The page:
22 January 2023
Isaiah 8:23 – 9:3 1 Corinthians 1:10-13,17 Matthew 4; 12-23
Theme: The people who lived in darkness have seen a great light
I have just finished reading Michelle Obama’s most recent book, The Light we Carry. It’s about sustaining hope in stressful and uncertain times and is a wonderful antidote to the pessimism and cynicism of our times. The theme of light looms large in the readings of today’s Mass. In our first reading, the great prophet Isaiah uses the image of light to announce a message of hope for an oppressed and downtrodden people: ‘The people that walked in darkness has seen a great light; on those who live in a land of deep shadow a light has shone’ (Is 9: 2). Our gospel reading from Matthew repeats the prophesy of Isaiah and identifies this ‘great light’ with Jesus of Nazareth. The responsorial psalm confidently proclaims our trust in the Lord, employing the image of light: ‘The Lord is my light and my help; whom shall I fear?’
Matthew tells us that Jesus, following the arrest of his cousin, John the Baptist, withdraws to Galilee, and settles in Capernaum, a fishing village on the northern shore of the Sea of Galilee. And it is there that Jesus launches his messianic mission. Like John the Baptist, he begins, not with a lengthy manifesto but with a simple exhortation: ‘Repent, for the kingdom of heaven is near’ (Mt 4:13). Matthew’s reference to ‘heaven’ can be misleading. For many Christians heaven is a ‘place’ where we hope to go after death, if we live good lives here on earth. This is the image of heaven Maria Shriver presents in her book, What’s Heaven, written for children: ‘It’s a beautiful place where you can sit on soft clouds and talk to other people who are there… When your life is finished here on earth, God send angels down to take you up to Heaven to be with him.’ A sweet image, certainly, but totally at odds with what Matthew means by ‘the Kingdom of Heaven’.
Belinda Carlile’s 1987 hit song ‘Heaven is a place on earth’ is much closer to the biblical idea of heaven than Maria Shriver’s picture of elysian bliss. Matthew’s ‘kingdom of heaven’ is identical with the more familiar term, ‘kingdom of God’, which was the central theme of Jesus mission. It refers, not to a place beyond the grave, but to God’s sovereign rule in our lives here and now. By his life and ministry, his words and actions, Jesus showed that this sovereign rule of God would mean nothing less than a complete transformation of our lives on earth. It would be ‘good news’, especially for the poor and exploited, the downtrodden and marginalised. It would mean the end of their misery and the creation of a society where justice, truth, peace and love would triumph over injustice, lies, hatred and violence. And it would be very good news, too, for the abused and exploited planet that is our common home.
Entering God’s kingdom and experiencing the power of God’s loving rule in our lives is not automatic. It requires a change of heart (metanoia) as Jesus’ exhortation makes clear. Jesus called his contemporaries to repent, and he asking for the same response from us today. However, we often fail to appreciate the full significance of this call. It implies much more that being sorry for the wrong actions we have done in the past. It means making a radical break with our past and taking our lives in a new direction. It means looking at life in a completely new way, putting on the mind and heart of Jesus, and allowing the Spirit of God to direct us. It is only when we begin to make this radical change that we are free to enter God’s Kingdom, and become sharers in the mission of Jesus.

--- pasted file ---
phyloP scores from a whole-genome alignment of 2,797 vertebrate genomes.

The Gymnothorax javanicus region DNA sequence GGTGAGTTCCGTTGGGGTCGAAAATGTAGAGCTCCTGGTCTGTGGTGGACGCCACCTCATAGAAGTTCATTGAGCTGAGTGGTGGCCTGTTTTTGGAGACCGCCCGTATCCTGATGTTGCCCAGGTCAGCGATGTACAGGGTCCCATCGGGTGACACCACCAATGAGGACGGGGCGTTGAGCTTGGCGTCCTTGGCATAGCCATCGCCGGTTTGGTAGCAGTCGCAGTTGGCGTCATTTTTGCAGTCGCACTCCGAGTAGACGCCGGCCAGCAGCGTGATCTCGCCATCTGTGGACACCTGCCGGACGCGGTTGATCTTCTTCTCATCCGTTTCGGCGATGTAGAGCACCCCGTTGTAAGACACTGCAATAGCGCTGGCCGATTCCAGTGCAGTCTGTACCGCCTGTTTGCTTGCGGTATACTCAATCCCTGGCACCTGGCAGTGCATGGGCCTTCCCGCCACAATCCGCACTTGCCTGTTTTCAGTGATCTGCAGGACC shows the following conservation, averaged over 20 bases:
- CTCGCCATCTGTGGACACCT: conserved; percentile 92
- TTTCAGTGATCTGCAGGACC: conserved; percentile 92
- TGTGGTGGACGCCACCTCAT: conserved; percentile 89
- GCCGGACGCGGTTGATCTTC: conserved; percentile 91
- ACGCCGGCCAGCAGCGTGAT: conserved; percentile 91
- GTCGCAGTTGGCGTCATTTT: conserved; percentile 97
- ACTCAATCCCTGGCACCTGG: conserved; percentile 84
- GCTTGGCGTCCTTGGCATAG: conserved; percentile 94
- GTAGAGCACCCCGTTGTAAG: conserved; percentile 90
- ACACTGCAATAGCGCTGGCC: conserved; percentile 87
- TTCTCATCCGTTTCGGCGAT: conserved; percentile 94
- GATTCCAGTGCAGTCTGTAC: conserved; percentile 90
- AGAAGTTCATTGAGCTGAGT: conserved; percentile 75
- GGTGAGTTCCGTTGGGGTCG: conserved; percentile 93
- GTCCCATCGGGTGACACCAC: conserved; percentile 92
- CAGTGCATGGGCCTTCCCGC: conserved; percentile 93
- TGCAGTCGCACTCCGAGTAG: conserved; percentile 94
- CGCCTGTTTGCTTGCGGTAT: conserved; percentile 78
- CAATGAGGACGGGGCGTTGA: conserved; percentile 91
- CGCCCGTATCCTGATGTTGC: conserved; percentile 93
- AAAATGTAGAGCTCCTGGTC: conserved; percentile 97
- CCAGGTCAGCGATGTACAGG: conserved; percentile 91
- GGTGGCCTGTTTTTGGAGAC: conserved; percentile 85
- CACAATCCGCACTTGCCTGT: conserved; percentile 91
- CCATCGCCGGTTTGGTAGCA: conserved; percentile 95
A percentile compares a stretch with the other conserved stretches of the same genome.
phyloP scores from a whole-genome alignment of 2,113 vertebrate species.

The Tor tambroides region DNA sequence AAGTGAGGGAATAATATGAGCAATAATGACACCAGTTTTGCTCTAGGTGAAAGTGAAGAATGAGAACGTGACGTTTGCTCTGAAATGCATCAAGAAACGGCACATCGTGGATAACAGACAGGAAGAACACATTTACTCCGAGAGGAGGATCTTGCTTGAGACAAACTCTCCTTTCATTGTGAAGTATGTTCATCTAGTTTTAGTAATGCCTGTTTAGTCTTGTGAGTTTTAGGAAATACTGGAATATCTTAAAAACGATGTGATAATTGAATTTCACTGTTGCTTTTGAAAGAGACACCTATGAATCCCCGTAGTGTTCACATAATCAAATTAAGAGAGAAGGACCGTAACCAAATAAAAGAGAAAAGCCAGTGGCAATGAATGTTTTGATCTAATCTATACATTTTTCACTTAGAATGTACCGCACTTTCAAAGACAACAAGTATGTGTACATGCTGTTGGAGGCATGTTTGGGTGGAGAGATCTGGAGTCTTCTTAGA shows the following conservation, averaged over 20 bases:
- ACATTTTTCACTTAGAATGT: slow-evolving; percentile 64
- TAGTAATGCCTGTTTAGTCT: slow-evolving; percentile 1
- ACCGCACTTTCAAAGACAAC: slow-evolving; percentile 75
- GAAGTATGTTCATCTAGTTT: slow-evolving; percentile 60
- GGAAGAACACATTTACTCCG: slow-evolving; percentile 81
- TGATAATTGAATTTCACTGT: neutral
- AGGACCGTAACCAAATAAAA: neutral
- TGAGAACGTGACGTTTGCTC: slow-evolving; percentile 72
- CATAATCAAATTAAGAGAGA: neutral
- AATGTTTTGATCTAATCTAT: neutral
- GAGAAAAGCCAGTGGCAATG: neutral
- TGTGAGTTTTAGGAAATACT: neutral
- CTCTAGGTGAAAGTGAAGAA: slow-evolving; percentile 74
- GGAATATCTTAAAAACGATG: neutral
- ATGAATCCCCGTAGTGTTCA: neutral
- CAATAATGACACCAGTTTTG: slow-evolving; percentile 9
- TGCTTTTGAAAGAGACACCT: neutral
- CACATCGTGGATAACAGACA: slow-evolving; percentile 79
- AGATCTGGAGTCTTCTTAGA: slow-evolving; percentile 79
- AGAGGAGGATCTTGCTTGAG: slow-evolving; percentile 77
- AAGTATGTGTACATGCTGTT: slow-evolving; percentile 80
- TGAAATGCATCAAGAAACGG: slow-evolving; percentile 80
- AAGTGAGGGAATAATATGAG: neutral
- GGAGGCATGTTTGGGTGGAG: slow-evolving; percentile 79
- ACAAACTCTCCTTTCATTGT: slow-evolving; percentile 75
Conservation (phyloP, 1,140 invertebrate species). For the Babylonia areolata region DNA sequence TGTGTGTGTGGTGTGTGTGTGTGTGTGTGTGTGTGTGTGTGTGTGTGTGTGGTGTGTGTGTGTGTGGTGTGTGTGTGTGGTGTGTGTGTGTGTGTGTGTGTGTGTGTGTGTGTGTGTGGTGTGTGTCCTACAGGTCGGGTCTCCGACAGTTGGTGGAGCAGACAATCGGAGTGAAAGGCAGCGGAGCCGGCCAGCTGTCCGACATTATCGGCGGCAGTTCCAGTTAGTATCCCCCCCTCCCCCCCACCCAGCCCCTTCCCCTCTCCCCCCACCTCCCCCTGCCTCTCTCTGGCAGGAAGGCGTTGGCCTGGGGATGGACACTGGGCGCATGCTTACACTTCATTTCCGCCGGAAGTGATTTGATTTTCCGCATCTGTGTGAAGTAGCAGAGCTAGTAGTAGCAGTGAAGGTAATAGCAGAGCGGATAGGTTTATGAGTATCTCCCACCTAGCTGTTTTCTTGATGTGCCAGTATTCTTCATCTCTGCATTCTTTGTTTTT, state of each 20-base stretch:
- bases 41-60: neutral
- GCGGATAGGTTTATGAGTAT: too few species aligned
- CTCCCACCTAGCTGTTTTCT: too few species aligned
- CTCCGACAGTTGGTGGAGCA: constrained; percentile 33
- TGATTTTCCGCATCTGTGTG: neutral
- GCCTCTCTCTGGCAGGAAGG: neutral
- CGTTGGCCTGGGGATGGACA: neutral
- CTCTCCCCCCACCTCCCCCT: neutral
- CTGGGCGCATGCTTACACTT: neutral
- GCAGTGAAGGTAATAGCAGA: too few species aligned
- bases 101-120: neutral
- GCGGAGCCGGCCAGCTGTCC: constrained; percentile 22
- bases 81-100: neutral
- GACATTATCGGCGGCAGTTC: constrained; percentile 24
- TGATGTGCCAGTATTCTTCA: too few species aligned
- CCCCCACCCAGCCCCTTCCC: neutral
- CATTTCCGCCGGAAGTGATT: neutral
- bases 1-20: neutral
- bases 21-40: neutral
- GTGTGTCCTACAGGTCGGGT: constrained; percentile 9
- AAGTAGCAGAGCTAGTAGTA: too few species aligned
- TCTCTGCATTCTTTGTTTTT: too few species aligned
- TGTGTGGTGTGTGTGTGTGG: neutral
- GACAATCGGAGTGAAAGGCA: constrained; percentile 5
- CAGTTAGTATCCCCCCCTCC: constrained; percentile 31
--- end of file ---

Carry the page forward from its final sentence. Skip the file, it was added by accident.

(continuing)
After his proclamation of the Kingdom, Jesus calls four fishermen (Simon and his brother, Andrew, James, son of Zebedee, and his brother John) to follow him and to share in his mission – ‘I will make you fishers of people’ (Mt 4:19). For them, this call will mean a complete change in their way of life, a decisive break with their familiar past and a readiness to risk an uncertain future. Matthew tells us that ‘Immediately they left their nets and followed him‘ (Mt 4:20). They put their total trust in Jesus, leaving behind their only means of livelihood, not knowing where it would all lead. Eventually, they would become not just disciples of Jesus but his apostles, sent to bring his light to others.
We, too, are called to be, not just disciples, but also apostles of Jesus, his light-bearers to a broken world, still mired in deep shadows. And, as St Paul reminds us in today’s Second Reading, it is Christ’s light we carry, not our own.
I will end with a short story about the great English Art Critic and writer, John Ruskin. One day, he was sitting with a friend in the dusk of an evening and watching a lamplighter, with a torch in hand, lighting the street lights on a distant hill. Eventually the lamplighter’s form was no longer distinguishable in the distance. ‘There’, said Ruskin, to his friend, ‘that is what I mean by a real Christian. You can trace his course by the light he leaves behind’. Let us pray that our course will be marked by the light we leave behind.
Michael McCabe SMA, Cork
To listen to an alternative Homily from Fr Tom Casey of the SMA Media Centre, Ndola, Zambia please click on the play button below.